Will Penguins Rule? Not Any Time Soon

If you believe what you read on slashdot, we're rapidly approaching a desktop Linux revolution

If you believe what you read on slashdot, were rapidly approaching a desktop Linux revolution. But whether or not Linux some day shatters our desktop Windows, you need only glance into any school, home or workplace to see that the day of Linux mascot Tux the Penguins desktop dominion is not today—and wont be tomorrow, either. According to a recent IDC report, Windows accounted for 92 percent of client operating system shipments last year. Shipments of desktop Linux were up 25 percent last year but accounted for less than 2 percent of the total client operating system market.

On the bright side—for Linux, at least—a large chunk of Microsofts operating system shipments last year were Windows 9x and Windows ME, a code base that Microsoft plans to take out back and shoot not long after Windows XP emerges from Redmond.

To sell Windows XP, Microsoft will have to convince Windows 9x users that the operating system theyre using is lousy and should be replaced. Microsoft has already gotten started on this with magazine advertisements for Windows 2000 that mock a Windows 95 box thats fallen into a "blue screen" and cant get up.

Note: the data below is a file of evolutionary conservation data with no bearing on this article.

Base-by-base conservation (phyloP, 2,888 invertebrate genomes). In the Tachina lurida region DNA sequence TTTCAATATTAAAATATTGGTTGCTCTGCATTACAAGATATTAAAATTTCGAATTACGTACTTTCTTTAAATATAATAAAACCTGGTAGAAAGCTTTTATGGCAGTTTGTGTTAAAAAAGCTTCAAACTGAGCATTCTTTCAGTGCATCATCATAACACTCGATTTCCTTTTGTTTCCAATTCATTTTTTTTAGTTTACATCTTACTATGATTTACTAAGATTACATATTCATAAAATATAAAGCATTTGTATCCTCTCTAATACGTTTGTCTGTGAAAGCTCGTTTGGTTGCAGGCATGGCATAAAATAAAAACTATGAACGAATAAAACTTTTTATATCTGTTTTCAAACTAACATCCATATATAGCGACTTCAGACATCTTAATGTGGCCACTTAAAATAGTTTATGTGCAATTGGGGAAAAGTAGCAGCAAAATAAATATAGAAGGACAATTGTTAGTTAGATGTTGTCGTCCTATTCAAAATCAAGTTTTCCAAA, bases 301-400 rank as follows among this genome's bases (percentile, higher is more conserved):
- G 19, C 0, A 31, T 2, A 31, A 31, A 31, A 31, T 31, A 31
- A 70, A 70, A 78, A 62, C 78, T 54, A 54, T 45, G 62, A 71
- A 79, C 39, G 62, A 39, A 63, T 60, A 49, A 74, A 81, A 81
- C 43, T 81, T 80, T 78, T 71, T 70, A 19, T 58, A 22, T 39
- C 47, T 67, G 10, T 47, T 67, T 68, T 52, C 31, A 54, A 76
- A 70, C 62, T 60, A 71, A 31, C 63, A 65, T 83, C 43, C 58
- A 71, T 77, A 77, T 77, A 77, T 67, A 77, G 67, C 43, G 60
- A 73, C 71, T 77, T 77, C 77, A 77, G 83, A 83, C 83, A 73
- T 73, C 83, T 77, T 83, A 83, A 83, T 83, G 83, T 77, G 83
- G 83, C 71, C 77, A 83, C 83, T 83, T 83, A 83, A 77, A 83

The challenge—and the opportunity—for companies such as Red Hat is to convince disgruntled Windows 9x users to switch to Linux rather than shell out cash for a Windows XP upgrade.

Although Linuxs considerable system stability edge over Windows will die along with the 9x code base—as anyone whos already moved to Windows 2000 can attest—the low price of Linux will remain a significant advantage over Windows. An upgrade version of Windows 2000 Professional retails for $219, and the Windows ME upgrade sells for $109. If Microsoft prices Windows XP Professional and Home Editions similarly, itll have to vie for upgrade dollars with solid Linux distributions that can be had for $30 or free if downloaded from the Internet.

However, this window of opportunity for Linux may be a small one because as more users begin to obtain Windows XP preloaded on new PCs rather than as an upgrade, the deep price breaks that Microsoft grants OEMs will eat into Linuxs cost advantages.